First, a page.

Romania’s fertility rate is statistically low, with only 1.54 children born per woman in 2018. The country’s birth rate has continued to decline since the early 90s, and more families are choosing to have one or no children. In-vitro fertilization, while increasingly common in the European Union, is rare in Romania. Approximately 5,000 Romanian couples undergo the procedure each year, in comparison with 40,000 couples in France.
Romania recently made changes to its Labour Code to promote in-vitro fertilization. As of April 23, 2019, female employees who decide to undergo the in-vitro procedure are now afforded three days of paid leave. This new leave law allows women to take one day of paid leave on the day of the ovarian puncture procedure, and the remaining two days may then be used in concurrence with the embryonic transfer procedure. Employees must file a formal request for this non-medical leave with an attached letter from their doctor confirming that they will undergo in-vitro fertilization.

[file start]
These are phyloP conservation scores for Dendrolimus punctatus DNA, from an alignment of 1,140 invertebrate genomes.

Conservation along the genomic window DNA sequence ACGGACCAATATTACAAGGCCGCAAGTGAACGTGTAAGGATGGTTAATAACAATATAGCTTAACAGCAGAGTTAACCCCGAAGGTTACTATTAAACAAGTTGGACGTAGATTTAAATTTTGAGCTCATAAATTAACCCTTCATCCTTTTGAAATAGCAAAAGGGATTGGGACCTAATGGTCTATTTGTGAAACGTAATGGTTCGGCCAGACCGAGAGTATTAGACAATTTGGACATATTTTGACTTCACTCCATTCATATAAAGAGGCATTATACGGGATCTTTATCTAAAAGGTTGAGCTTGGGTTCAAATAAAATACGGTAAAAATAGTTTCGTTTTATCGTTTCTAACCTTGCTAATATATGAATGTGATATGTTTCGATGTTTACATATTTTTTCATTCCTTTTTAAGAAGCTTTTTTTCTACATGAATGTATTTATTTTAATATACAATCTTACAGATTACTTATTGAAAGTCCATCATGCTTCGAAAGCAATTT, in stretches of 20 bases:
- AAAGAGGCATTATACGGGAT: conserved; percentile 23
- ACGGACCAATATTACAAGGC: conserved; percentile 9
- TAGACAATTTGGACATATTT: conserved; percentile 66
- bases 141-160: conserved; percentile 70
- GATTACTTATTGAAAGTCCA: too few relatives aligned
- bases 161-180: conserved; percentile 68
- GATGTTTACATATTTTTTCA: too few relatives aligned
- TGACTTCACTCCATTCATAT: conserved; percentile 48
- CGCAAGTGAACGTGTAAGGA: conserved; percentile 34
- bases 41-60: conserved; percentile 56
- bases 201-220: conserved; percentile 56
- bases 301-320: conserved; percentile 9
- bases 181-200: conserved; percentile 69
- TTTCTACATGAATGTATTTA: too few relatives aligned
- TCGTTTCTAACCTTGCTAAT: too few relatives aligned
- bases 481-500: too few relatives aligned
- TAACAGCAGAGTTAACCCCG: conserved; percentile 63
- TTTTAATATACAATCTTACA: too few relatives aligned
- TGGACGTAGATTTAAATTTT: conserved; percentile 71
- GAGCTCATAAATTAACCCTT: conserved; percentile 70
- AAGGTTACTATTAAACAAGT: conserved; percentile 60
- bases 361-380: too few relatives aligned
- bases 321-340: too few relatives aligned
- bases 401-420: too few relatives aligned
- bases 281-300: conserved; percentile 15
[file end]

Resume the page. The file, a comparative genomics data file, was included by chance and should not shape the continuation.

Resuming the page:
While there are no sanctions outlined for employers who refuse to grant in-vitro leave, Romania has demonstrated its interest in supporting population growth and may strictly enforce this new leave law. Employers should consider how requests for in-vitro fertilization leave should be scheduled in conjunction with female employees’ annual leave, and they should update leave policy language to reflect these Labour Code changes.